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Genoarchitectonic profile of developing nuclear groups in the chicken pretectum

Research output: Contribution to journalArticle

  • J L Ferran
  • E Dutra de Oliveira
  • P Merchán
  • J E Sandoval
  • L Sánchez-Arrones
  • M Martínez-De-La-Torre
  • L Puelles

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Original languageEnglish
Pages (from-to)405-51
Number of pages47
JournalJournal of Comparative Neurology
Volume517
Issue number4
DOIs
Publication statusPublished - 1 Dec 2009

Abstract

Earlier results on molecularly coded progenitor domains in the chicken pretectum revealed an anteroposterior subdivision of the pretectum in precommissural (PcP), juxtacommissural (JcP), and commissural (CoP) histogenetic areas, each specified differentially (Ferran et al. [2007] J Comp Neurol 505:379-403). Here we examined the nuclei derived from these areas with regard to characteristic gene expression patterns and gradual histogenesis (eventually, migration patterns). We sought a genoarchitectonic schema of the avian pretectum within the prosomeric model of the vertebrate forebrain (Puelles and Rubenstein [2003] Trends Neurosci 26:469-476; Puelles et al. [2007] San Diego: Academic Press). Transcription-factor gene markers were used to selectively map derivatives of the three pretectal histogenetic domains: Pax7 and Pax6 (CoP); FoxP1 and Six3 (JcP); and FoxP2, Ebf1, and Bhlhb4 (PcP). The combination of this genoarchitectonic information with additional data on Lim1, Tal2, and Nbea mRNA expression and other chemoarchitectonic results allowed unambiguous characterization of some 30 pretectal nuclei. Apart from grouping them as derivatives of the three early anteroposterior domains, we also assigned them to postulated dorsoventral subdomains (Ferran et al. [2007]). Several previously unknown neuronal populations were detected, thus expanding the list of pretectal structures, and we corrected some apparently confused concepts in the earlier literature. The composite gene expression map represents a substantial advance in anatomical and embryological knowledge of the avian pretectum. Many nuclear primordia can be recognized long before the mature differentiated state of the pretectum is achieved. This study provides fundamental notions for ultimate scientific study of the specification and regionalization processes building up this brain area, both in birds and other vertebrates.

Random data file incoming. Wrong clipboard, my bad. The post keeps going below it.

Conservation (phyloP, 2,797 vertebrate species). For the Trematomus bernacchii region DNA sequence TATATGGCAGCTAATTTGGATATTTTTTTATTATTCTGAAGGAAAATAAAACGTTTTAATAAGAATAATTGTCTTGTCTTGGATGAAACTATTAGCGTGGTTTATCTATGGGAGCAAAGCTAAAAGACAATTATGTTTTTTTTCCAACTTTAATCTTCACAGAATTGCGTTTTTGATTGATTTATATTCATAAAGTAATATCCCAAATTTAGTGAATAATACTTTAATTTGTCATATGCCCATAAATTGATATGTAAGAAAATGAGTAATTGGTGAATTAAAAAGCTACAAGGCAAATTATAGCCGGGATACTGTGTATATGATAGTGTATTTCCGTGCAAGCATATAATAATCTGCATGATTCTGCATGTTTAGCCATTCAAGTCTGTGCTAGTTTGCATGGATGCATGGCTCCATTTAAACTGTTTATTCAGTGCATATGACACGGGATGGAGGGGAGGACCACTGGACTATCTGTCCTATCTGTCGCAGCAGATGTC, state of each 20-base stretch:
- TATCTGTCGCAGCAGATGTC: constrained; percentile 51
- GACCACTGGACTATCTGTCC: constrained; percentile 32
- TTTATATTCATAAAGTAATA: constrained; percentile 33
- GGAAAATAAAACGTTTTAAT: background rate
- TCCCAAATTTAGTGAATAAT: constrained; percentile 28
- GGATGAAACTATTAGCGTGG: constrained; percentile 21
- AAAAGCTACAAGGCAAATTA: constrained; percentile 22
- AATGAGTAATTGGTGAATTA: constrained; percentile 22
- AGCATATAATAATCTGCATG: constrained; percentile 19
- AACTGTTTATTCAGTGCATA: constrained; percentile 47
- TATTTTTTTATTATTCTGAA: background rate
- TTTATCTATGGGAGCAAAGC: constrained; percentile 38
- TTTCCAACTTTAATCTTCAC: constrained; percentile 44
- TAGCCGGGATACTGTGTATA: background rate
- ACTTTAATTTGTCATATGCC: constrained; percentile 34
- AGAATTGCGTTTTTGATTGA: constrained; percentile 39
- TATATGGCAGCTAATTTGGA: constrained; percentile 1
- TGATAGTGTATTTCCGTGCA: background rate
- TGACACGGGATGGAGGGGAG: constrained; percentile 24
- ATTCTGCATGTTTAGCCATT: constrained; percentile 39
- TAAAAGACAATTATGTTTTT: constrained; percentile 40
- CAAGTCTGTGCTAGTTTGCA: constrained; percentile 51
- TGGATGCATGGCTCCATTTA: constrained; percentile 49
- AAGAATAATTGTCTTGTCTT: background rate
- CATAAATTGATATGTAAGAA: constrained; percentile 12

Research areas

  • Animals, Body Patterning, Chick Embryo, Diencephalon, Embryonic Development, Gene Expression Regulation, Developmental, Nerve Tissue Proteins, Neurons, Transcription Factors

ID: 13090106